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HindustanTimes Thu,28 Aug 2014

Bihar levels with India, improves child life record

Binod Dubey, Hindustan Times  Patna, October 22, 2012
First Published: 19:06 IST(22/10/2012) | Last Updated: 19:11 IST(22/10/2012)

Patna: Bihar has significantly improved its record in infant mortality rate.

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The sample registration system (SRS) survey report of the government of India, which has just come in, registers a sharp fall in the infant mortality rate (IMR) in the state. With a mortality of 44 infants per 1,000 live births, Bihar has now matched the national average for IMR and left behind several states, including UP, Rajasthan and MP in improving the indices.

The SRS Bulletin, October 2012, indicates that IMR in Bihar declined by 12 points in the last three years--four points per year.

The state has also improved its record in respect of the death rate. As against the national average of 7.1, Bihar's latest figure for death rate is 6.7--a huge improvement.

It is far better than many of the advanced states in the country, including Kerala where the death rate stands at 7.0.

Social scientists believe that these indicators point towards the rising wellbeing of the Bihari society.

The reduction in IMR would also have a positive bearing on state's efforts to stabilise the burgeoning population, they felt. Assured of the wellbeing of their infants, mothers might now feel encouraged to voluntarily go for family planning, they opined.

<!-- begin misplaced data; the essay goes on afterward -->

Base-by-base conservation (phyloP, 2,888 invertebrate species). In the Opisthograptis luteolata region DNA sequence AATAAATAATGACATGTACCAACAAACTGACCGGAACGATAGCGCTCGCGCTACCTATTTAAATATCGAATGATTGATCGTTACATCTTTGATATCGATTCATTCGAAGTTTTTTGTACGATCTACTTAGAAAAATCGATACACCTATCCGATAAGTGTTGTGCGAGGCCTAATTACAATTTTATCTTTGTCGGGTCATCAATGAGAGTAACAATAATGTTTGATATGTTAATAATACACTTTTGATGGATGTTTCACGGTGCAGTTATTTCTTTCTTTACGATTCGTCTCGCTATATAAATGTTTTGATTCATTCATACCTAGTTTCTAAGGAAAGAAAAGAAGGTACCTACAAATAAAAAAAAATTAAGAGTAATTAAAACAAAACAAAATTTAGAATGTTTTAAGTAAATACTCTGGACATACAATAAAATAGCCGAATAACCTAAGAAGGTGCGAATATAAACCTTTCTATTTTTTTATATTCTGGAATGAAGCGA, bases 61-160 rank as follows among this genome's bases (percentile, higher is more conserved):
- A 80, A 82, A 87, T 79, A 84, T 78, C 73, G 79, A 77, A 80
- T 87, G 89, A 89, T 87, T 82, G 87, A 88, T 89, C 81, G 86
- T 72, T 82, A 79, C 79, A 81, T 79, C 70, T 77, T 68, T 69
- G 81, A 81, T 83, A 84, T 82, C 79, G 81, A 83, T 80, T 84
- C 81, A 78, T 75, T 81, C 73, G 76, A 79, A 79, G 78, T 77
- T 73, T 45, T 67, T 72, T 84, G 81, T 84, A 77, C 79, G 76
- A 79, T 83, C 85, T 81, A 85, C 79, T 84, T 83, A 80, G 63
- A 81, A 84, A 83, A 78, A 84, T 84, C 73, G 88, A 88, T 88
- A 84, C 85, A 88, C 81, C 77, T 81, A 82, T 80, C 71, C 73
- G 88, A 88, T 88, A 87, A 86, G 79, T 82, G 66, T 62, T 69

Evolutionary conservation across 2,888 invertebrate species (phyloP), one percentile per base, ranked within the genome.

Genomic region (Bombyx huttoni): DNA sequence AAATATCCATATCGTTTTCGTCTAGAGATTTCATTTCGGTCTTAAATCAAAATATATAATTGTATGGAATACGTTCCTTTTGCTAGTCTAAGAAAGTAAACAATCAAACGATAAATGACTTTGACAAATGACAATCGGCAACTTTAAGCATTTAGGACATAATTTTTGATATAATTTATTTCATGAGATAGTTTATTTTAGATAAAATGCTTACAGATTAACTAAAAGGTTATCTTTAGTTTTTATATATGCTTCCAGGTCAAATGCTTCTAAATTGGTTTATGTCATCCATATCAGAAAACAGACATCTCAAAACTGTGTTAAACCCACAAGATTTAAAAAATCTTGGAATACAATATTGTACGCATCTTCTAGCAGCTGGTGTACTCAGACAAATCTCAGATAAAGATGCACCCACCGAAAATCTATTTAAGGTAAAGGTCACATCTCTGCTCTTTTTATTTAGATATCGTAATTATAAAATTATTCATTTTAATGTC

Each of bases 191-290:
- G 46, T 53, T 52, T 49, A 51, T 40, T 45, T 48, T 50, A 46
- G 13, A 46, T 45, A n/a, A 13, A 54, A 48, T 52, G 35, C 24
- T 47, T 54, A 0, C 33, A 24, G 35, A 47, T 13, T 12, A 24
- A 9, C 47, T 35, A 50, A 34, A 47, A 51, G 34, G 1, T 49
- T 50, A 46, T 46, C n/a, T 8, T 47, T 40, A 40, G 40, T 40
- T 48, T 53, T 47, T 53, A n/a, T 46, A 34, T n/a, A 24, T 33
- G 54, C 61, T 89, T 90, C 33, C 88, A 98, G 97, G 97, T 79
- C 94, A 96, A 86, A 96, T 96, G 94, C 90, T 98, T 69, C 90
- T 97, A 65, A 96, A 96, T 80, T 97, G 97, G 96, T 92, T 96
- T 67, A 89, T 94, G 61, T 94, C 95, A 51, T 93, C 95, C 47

Executive director of state health society (SHS) Sanjay Kumar, who along with the then principal secretary, health, Amarjeet Sinha had chalked out several strategies to improve the health indicators, told HT on Sunday that many factors played a role in the loweing of the IMR.

Prominent among them, Kumar said, were an increase in routine immunisation, sharp rise in institutional deliveries by skilled birth attendants in government facilities and setting up of the new born care corners at the level of the PHCs.

Also, people's easy access to health facilities and rebuilding and strengthening of ASHA and ANMs' capacity to take care of the basic health of rural women and children decidedly played a major role in reducing the IMR, said the ED.

He said the state was making endeavours to further reduce the IMR to 30 by 2015, which more or less meets the United Nations Millennium Development Goal (MDG).

Apart from strengthening existing facilities, the government has planned to take up some new initiatives to achieve the goal.

"In addition to the new born care corners, the government has decided to set up new born stabilisation units and special care new born units at the level of the sub-divisional and district hospitals respectively," he said.


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